Often the affect of video games on children is thought to be negative. Turns out this may not always be the case. In fact, according to this research, the trend is the opposite.

Columbia Mailman School of Public Health and Paris Descartes University took a look at the relation between time spent on video games and the mental health, cognitive development and social development of children, and found that playing video games seems to have a positive effect in children in these areas. Q5FJUK9OFH

Researches also found a correlation between high video game use and a lesser chance of peer relationship problems

Researchers at the above mentioned universities found that spending a lot of time playing video games coincided with 1.75x the chance of high intellectual function and 1.88x the chance of high overall educational prowess.

Contrary to some popular belief, there were no significant association with high video game use and an increased likelihood of child self-reported, or mother-, or teacher-reported mental health issues.

Researches also found a correlation between high video game use and a lesser chance of peer relationship problems.

The results of this report are based on data from School Children Mental Health Europe. Parents and teachers used a questionnaire to assess the children’s mental health. The children themselves also used an interactive tool to answer questions. Teachers gauged academic proficiency.

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Attributes associated with a lot of video game playing included being male, being older in the group of children tested (ages 6-11), and belonging to a medium sized family.

Interestingly, having a mother who was less educated or a mom who was single correlated with less time playing video games.

Says Katherine M. Keyes, PhD, assistant profess of Epidemiology at Mailman School of Puplic Health, “Video game playing is often a collaborative leisure time activity for school-aged children. These results indicate that children who frequently play video games may be socially cohesive with peers and integrated into the school community. We caution against over interpretation, however, as setting limits on screen usage remains and important component of parental responsibility as an overall strategy for student success.”

Researchers find video games may not be socially so bad afterall http://www.gizbeat.com/wp-content/uploads/OZ4IBMDS8E-450x338.jpghttp://www.gizbeat.com/wp-content/uploads/OZ4IBMDS8E-150x150.jpg Damian Parsons NewsNoteworthyRecentSpecial
Often the affect of video games on children is thought to be negative. Turns out this may not always be the case. In fact, according to this research, the trend is the opposite. Columbia Mailman School of Public Health and Paris Descartes University took a look at the relation between...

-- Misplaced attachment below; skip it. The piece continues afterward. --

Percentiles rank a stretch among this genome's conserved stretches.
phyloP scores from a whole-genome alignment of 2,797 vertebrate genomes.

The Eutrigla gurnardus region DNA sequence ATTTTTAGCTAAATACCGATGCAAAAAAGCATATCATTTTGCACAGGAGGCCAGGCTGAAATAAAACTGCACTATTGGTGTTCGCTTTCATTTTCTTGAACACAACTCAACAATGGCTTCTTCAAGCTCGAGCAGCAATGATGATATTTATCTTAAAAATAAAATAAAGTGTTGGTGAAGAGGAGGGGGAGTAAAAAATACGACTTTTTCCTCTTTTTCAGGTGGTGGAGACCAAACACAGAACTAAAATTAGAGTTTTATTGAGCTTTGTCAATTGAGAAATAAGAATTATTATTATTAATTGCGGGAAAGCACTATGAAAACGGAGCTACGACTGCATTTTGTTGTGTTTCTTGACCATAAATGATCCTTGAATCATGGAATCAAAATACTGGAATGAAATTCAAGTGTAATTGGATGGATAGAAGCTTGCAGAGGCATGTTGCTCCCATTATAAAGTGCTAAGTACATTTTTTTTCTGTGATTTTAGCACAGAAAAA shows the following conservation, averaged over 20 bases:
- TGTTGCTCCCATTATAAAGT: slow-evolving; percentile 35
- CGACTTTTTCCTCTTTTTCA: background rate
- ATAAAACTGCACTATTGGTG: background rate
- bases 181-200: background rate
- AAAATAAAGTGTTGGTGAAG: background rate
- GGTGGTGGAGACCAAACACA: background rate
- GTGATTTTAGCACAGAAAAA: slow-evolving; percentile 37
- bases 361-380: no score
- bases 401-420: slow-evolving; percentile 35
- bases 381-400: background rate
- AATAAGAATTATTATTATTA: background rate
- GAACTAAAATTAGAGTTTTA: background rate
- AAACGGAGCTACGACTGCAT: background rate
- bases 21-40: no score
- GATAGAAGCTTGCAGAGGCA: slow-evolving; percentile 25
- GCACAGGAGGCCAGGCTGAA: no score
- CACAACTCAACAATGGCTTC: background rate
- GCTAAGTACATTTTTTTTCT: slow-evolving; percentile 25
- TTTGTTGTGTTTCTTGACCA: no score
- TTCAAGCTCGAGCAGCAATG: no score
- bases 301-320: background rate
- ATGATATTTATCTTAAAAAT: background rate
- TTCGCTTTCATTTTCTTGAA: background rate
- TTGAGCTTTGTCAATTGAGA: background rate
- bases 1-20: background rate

Often the affect of video games on children is thought to be negative. Turns out this may not always be the case. In fact, according to this research, the trend is the opposite.<span id="more-9870"></span> Columbia Mailman School of Public Health and Paris Descartes University took a look at the relation between time spent on video games and the mental health, cognitive development and social development of children, and found that playing video games seems to have a positive effect in children in these areas. <img class="size-full wp-image-9872 aligncenter" src="http://www.gizbeat.com/wp-content/uploads/Q5FJUK9OFH.jpg" alt="Q5FJUK9OFH" width="960" height="636" /> <blockquote>Researches also found a correlation between high video game use and a lesser chance of peer relationship problems</blockquote> Researchers at the above mentioned universities found that spending a lot of time playing video games coincided with 1.75x the chance of high intellectual function and 1.88x the chance of high overall educational prowess. Contrary to some popular belief, there were no significant association with high video game use and an increased likelihood of child self-reported, or mother-, or teacher-reported mental health issues. Researches also found a correlation between high video game use and a lesser chance of peer relationship problems. The results of this report are based on data from School Children Mental Health Europe. Parents and teachers used a questionnaire to assess the children's mental health. The children themselves also used an interactive tool to answer questions. Teachers gauged academic proficiency. <img class="size-full wp-image-9873 aligncenter" src="http://www.gizbeat.com/wp-content/uploads/TFE3QMW4XY.jpg" alt="TFE3QMW4XY" width="960" height="640" /> Attributes associated with a lot of video game playing included being male, being older in the group of children tested (ages 6-11), and belonging to a medium sized family. Interestingly, having a mother who was less educated or a mom who was single correlated with less time playing video games. Says Katherine M. Keyes, PhD, assistant profess of Epidemiology at Mailman School of Puplic Health, "Video game playing is often a collaborative leisure time activity for school-aged children. These results indicate that children who frequently play video games may be socially cohesive with peers and integrated into the school community. We caution against over interpretation, however, as setting limits on screen usage remains and important component of parental responsibility as an overall strategy for student success."



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